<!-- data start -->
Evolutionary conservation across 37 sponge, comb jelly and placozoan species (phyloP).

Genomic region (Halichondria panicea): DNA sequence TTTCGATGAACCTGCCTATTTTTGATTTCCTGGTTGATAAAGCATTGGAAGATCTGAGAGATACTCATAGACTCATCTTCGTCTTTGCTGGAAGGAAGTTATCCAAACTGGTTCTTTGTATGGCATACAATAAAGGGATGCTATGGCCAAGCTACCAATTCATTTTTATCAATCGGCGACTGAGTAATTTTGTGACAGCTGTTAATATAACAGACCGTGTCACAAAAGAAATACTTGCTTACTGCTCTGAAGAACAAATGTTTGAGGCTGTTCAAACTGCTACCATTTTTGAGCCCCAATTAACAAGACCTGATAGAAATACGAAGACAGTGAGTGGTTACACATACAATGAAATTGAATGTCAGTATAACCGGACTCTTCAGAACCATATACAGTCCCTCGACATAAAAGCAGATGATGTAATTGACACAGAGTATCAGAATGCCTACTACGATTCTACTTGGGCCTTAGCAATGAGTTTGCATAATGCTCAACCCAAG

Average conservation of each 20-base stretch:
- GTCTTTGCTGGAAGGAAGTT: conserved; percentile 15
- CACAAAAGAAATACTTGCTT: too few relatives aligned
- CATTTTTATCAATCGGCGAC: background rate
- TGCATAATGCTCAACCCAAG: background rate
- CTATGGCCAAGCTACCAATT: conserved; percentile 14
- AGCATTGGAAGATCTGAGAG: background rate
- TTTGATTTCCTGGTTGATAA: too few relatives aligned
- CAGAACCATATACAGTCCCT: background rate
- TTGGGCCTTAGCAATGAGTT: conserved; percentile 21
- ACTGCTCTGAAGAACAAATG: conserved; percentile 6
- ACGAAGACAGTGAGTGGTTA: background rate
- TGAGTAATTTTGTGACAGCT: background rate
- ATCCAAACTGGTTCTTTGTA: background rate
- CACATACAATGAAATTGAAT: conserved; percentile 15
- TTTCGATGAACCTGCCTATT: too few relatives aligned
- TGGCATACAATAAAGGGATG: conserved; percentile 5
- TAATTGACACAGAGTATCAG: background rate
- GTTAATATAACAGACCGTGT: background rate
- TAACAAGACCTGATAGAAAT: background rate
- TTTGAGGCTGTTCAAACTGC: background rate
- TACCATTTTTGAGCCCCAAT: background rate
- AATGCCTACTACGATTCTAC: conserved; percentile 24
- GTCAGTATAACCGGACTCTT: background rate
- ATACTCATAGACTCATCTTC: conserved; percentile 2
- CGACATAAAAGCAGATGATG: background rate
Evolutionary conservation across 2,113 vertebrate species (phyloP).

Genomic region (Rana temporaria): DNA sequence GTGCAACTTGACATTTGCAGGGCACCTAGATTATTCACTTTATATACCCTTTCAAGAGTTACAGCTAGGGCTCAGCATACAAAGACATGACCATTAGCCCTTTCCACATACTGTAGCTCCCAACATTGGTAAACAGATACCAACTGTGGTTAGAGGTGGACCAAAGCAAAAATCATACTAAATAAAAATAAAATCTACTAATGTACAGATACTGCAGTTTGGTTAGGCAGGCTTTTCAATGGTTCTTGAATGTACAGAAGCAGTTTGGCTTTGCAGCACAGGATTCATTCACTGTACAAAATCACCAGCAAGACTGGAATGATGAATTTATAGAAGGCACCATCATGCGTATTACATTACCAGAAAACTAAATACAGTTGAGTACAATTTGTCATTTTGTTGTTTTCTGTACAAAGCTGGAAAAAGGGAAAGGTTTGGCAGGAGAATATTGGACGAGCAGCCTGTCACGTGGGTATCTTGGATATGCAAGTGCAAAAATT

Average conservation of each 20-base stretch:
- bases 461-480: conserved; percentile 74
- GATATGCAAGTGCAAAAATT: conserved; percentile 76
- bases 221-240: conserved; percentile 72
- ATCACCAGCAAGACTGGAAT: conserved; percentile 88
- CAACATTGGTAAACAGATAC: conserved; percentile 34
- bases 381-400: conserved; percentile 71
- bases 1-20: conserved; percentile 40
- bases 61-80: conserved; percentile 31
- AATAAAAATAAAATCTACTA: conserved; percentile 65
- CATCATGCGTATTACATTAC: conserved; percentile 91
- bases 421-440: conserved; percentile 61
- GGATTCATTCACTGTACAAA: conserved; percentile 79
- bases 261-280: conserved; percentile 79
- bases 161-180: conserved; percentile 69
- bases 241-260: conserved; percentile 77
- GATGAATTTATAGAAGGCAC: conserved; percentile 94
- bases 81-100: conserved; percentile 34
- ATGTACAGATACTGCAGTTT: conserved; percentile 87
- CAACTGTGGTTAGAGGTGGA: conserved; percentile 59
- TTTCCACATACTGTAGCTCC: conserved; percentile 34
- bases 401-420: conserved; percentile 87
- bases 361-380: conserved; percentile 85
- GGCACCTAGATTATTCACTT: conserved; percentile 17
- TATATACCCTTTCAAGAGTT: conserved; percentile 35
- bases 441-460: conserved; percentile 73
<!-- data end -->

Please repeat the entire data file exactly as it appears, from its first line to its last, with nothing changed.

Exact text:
Evolutionary conservation across 37 sponge, comb jelly and placozoan species (phyloP).

Genomic region (Halichondria panicea): DNA sequence TTTCGATGAACCTGCCTATTTTTGATTTCCTGGTTGATAAAGCATTGGAAGATCTGAGAGATACTCATAGACTCATCTTCGTCTTTGCTGGAAGGAAGTTATCCAAACTGGTTCTTTGTATGGCATACAATAAAGGGATGCTATGGCCAAGCTACCAATTCATTTTTATCAATCGGCGACTGAGTAATTTTGTGACAGCTGTTAATATAACAGACCGTGTCACAAAAGAAATACTTGCTTACTGCTCTGAAGAACAAATGTTTGAGGCTGTTCAAACTGCTACCATTTTTGAGCCCCAATTAACAAGACCTGATAGAAATACGAAGACAGTGAGTGGTTACACATACAATGAAATTGAATGTCAGTATAACCGGACTCTTCAGAACCATATACAGTCCCTCGACATAAAAGCAGATGATGTAATTGACACAGAGTATCAGAATGCCTACTACGATTCTACTTGGGCCTTAGCAATGAGTTTGCATAATGCTCAACCCAAG

Average conservation of each 20-base stretch:
- GTCTTTGCTGGAAGGAAGTT: conserved; percentile 15
- CACAAAAGAAATACTTGCTT: too few relatives aligned
- CATTTTTATCAATCGGCGAC: background rate
- TGCATAATGCTCAACCCAAG: background rate
- CTATGGCCAAGCTACCAATT: conserved; percentile 14
- AGCATTGGAAGATCTGAGAG: background rate
- TTTGATTTCCTGGTTGATAA: too few relatives aligned
- CAGAACCATATACAGTCCCT: background rate
- TTGGGCCTTAGCAATGAGTT: conserved; percentile 21
- ACTGCTCTGAAGAACAAATG: conserved; percentile 6
- ACGAAGACAGTGAGTGGTTA: background rate
- TGAGTAATTTTGTGACAGCT: background rate
- ATCCAAACTGGTTCTTTGTA: background rate
- CACATACAATGAAATTGAAT: conserved; percentile 15
- TTTCGATGAACCTGCCTATT: too few relatives aligned
- TGGCATACAATAAAGGGATG: conserved; percentile 5
- TAATTGACACAGAGTATCAG: background rate
- GTTAATATAACAGACCGTGT: background rate
- TAACAAGACCTGATAGAAAT: background rate
- TTTGAGGCTGTTCAAACTGC: background rate
- TACCATTTTTGAGCCCCAAT: background rate
- AATGCCTACTACGATTCTAC: conserved; percentile 24
- GTCAGTATAACCGGACTCTT: background rate
- ATACTCATAGACTCATCTTC: conserved; percentile 2
- CGACATAAAAGCAGATGATG: background rate
Evolutionary conservation across 2,113 vertebrate species (phyloP).

Genomic region (Rana temporaria): DNA sequence GTGCAACTTGACATTTGCAGGGCACCTAGATTATTCACTTTATATACCCTTTCAAGAGTTACAGCTAGGGCTCAGCATACAAAGACATGACCATTAGCCCTTTCCACATACTGTAGCTCCCAACATTGGTAAACAGATACCAACTGTGGTTAGAGGTGGACCAAAGCAAAAATCATACTAAATAAAAATAAAATCTACTAATGTACAGATACTGCAGTTTGGTTAGGCAGGCTTTTCAATGGTTCTTGAATGTACAGAAGCAGTTTGGCTTTGCAGCACAGGATTCATTCACTGTACAAAATCACCAGCAAGACTGGAATGATGAATTTATAGAAGGCACCATCATGCGTATTACATTACCAGAAAACTAAATACAGTTGAGTACAATTTGTCATTTTGTTGTTTTCTGTACAAAGCTGGAAAAAGGGAAAGGTTTGGCAGGAGAATATTGGACGAGCAGCCTGTCACGTGGGTATCTTGGATATGCAAGTGCAAAAATT

Average conservation of each 20-base stretch:
- bases 461-480: conserved; percentile 74
- GATATGCAAGTGCAAAAATT: conserved; percentile 76
- bases 221-240: conserved; percentile 72
- ATCACCAGCAAGACTGGAAT: conserved; percentile 88
- CAACATTGGTAAACAGATAC: conserved; percentile 34
- bases 381-400: conserved; percentile 71
- bases 1-20: conserved; percentile 40
- bases 61-80: conserved; percentile 31
- AATAAAAATAAAATCTACTA: conserved; percentile 65
- CATCATGCGTATTACATTAC: conserved; percentile 91
- bases 421-440: conserved; percentile 61
- GGATTCATTCACTGTACAAA: conserved; percentile 79
- bases 261-280: conserved; percentile 79
- bases 161-180: conserved; percentile 69
- bases 241-260: conserved; percentile 77
- GATGAATTTATAGAAGGCAC: conserved; percentile 94
- bases 81-100: conserved; percentile 34
- ATGTACAGATACTGCAGTTT: conserved; percentile 87
- CAACTGTGGTTAGAGGTGGA: conserved; percentile 59
- TTTCCACATACTGTAGCTCC: conserved; percentile 34
- bases 401-420: conserved; percentile 87
- bases 361-380: conserved; percentile 85
- GGCACCTAGATTATTCACTT: conserved; percentile 17
- TATATACCCTTTCAAGAGTT: conserved; percentile 35
- bases 441-460: conserved; percentile 73